Comment Comment (1) | Permalink | Most recent comment: Apr 9, 2013 8:25 PM BST


Ray Gallen: Irish Heartbeat - A Bodhran Tutorial [DVD]
Ray Gallen: Irish Heartbeat - A Bodhran Tutorial [DVD]
Dvd ~ Ray Gallen
Offered by cdworld-ireland
Price: £5.20

1 of 2 people found the following review helpful
2.0 out of 5 stars Poorly thought out and designed, 28 Mar 2010
This DVD has no menu, but you can use the bottom progress bar to move about this limited video. It's as if someone just threw them in a studio and said do it, and they did, very, very basic, but that isn't necessarily a bad thing, but you're showed a little in a very small amount of time, and hardly get a chance to practice and then off the presenter goes banging away. The flute and whistle playing was more interesting. There's little useful mention of the music and the importance of phrasing is completey absent. This is clumsy and the person presenting does not come across as a natural teacher, at least as things go in this short introduction.

Some of his comment is commendable and worth repeating here ~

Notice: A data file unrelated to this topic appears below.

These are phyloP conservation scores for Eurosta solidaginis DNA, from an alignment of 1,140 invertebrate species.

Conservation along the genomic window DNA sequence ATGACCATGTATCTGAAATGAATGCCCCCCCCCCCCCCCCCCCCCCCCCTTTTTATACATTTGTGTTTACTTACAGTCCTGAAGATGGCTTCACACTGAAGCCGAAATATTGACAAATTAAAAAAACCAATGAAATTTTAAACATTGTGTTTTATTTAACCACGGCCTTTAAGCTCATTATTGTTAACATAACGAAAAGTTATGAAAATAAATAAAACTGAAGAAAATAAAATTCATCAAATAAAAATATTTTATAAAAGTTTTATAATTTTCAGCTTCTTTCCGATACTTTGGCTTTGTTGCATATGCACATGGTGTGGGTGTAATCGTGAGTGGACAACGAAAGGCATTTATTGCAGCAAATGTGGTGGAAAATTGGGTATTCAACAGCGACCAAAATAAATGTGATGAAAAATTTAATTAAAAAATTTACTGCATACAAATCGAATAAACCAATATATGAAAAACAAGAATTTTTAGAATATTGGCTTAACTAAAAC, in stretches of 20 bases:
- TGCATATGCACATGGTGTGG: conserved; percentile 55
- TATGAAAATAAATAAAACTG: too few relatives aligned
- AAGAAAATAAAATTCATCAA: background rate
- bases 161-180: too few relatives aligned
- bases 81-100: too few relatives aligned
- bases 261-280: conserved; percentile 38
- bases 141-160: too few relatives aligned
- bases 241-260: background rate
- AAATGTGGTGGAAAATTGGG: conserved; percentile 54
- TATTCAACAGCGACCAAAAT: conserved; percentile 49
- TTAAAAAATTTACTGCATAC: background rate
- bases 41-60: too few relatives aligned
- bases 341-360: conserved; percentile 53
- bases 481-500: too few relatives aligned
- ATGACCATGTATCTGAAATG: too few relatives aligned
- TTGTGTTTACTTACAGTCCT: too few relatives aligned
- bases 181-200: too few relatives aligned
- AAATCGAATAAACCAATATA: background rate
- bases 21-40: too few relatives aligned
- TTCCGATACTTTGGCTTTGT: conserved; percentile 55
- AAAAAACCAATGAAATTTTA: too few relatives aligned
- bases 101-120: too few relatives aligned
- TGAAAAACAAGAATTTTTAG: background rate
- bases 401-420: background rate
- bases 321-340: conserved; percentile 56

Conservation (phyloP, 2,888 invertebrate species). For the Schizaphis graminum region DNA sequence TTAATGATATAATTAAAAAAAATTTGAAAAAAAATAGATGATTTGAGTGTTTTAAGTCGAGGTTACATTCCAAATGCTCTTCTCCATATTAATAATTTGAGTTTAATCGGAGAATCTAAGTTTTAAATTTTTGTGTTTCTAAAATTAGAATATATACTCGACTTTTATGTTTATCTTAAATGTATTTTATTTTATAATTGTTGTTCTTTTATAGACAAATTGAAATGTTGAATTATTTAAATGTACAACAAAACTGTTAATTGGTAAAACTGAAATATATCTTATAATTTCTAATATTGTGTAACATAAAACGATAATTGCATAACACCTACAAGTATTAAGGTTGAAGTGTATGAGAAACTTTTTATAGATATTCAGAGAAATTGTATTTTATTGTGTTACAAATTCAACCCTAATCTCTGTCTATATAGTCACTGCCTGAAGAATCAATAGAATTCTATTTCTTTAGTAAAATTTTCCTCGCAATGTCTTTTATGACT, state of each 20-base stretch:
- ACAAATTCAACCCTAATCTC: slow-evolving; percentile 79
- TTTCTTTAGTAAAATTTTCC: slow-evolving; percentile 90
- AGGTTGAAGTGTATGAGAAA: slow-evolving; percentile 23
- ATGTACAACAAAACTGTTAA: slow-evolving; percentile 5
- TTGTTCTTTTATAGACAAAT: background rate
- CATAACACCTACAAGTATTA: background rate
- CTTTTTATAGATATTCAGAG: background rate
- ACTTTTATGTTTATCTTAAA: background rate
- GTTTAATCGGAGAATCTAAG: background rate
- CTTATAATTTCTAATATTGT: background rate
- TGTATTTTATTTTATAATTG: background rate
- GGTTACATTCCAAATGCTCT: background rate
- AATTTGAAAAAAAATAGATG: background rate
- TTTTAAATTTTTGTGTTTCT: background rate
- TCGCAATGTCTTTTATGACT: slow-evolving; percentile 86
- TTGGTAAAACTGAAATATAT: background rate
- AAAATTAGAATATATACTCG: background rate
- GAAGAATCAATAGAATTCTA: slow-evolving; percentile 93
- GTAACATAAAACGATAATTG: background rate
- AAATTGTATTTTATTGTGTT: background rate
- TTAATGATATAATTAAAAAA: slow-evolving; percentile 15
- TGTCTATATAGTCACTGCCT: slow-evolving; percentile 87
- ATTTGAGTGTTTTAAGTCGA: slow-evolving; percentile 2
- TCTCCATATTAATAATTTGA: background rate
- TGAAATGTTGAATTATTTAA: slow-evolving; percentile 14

"And one of the most common problems in bodhran playing today is that it is played too loud and too fast. Whenever you're playing just remember to keep it nice and simple, don't play too fast, don't play too loud."

If only those few things were the only problem, musicality is another missed point, and being able to accept that just a few times in an evening is generally accepted as enough goat skin whacking.

His accompaniment for polkas is dire, dull and repetitive, and doesn't reflect any depth of understanding of the form, not in how he's beating the skin here. This apparent lack of understanding doesn't begin or end with polkas. He doesn't really seem to be listening to the tune, the melody, the musician playing the melody, and consequently it doesn't quite accomplish the hoped for goal ~ 'accompaniment', and complement. Consistently it is as if the music, flute or whistle, and the beating of the drum, were two different things. Just filling in the beats, following that, isn't enough. His approach and playing remain 'basic' throughout, which isn't necessarily a bad thing, but, personally, and as already said, the melody playing is much more interesting, with the bodhran in this instance seeming to me to only be in the way.

The fat Cuban stogie sized tipper he uses is interesting and unusual. At no point does he introduce options, such as alternate ways of playing, or other types of tippers. A little attention is given to tone changing through pressure applied behind the skin.